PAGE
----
Military payroll problems
A US soldier still on duty in Iraq walks past Iraqi army soldiers near the holy city of Najaf April 24, 2006.
TEXT OF STORY
KAI RYSSDAL: Let's say the payroll folks at work mess up, and overpay you. Cool, right? Well, yes, unless you're in the Army. The Pentagon cut hundreds of wounded soldiers bigger paychecks than they were supposed to get. The GI's didn't pick up on the mistake. And now Defense Department collectors are after them. Marketplace's Scott Tong reports.
When soldiers join the front lines, their pay goes up. There's hostile-fire pay, hardship-post pay, family-separation pay. Much of that gets canceled when someone's wounded and returns home — theoretically.
The Government Accountability Office found 900 cases where the Army overpaid. Jeremy Chwat is with the nonprofit Wounded Warrior Project.
JEREMY CHWAT: That money isn't being saved by the servicemember, especially since they don't even realize they are no longer even entitled to it. And once the military tries to collect that debt, that money's not there.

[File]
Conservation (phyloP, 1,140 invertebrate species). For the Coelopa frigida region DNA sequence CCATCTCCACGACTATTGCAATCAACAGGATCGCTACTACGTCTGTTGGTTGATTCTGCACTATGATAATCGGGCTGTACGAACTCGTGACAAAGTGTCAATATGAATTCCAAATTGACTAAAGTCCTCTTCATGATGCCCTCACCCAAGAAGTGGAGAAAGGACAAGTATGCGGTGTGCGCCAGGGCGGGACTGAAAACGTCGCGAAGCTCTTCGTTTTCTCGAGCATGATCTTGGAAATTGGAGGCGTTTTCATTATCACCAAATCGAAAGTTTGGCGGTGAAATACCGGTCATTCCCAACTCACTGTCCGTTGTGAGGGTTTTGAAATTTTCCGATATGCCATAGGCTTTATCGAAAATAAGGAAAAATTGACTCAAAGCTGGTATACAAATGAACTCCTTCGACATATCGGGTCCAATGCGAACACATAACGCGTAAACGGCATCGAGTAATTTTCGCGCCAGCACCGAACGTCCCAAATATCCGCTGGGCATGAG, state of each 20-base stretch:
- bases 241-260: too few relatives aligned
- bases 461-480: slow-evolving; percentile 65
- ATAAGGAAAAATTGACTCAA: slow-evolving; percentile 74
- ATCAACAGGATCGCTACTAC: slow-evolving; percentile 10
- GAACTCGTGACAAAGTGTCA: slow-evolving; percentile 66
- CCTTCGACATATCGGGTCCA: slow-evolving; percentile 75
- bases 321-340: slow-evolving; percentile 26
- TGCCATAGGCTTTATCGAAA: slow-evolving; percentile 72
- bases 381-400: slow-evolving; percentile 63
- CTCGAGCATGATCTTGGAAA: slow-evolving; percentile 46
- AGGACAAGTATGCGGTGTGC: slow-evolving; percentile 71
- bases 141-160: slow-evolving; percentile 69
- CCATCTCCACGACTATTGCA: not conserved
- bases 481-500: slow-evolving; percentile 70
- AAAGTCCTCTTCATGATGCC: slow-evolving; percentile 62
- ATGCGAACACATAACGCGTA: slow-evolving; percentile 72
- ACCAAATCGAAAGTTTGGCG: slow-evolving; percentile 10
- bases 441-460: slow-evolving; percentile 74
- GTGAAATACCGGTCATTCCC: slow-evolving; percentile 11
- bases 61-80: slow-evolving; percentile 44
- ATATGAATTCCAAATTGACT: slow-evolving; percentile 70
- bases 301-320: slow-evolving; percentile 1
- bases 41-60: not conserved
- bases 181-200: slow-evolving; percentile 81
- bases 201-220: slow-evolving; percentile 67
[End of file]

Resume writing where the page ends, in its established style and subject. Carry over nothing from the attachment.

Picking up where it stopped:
The GAO report found several soldiers saw their credit suffer. The underlying problem is old technology, says Cindy Williams of MIT.
CINDY WILLIAMS: Unfortunately, the Department of Defense doesn't have one, single database that tracks an individual from the time he or she talks to the recruiter until he or she becomes a military retiree or a veteran.
The payroll system doesn't talk to the personnel system. And human beings have to input all the changes manually. That's "labor intensive" and "error prone," according to the report.
David Patterson of the Pentagon's comptroller office concurs with the report. But he notes the military is building an integrated database. The project is . . .
DAVID PATTERSON: . . . on schedule and on cost. And we believe that we'll have it up and running in December of calendar year 2008.
There is no quick fix.
After all, the Department of Defense is the world's largest financial enterprise.
In Washington, I'm Scott Tong for Marketplace.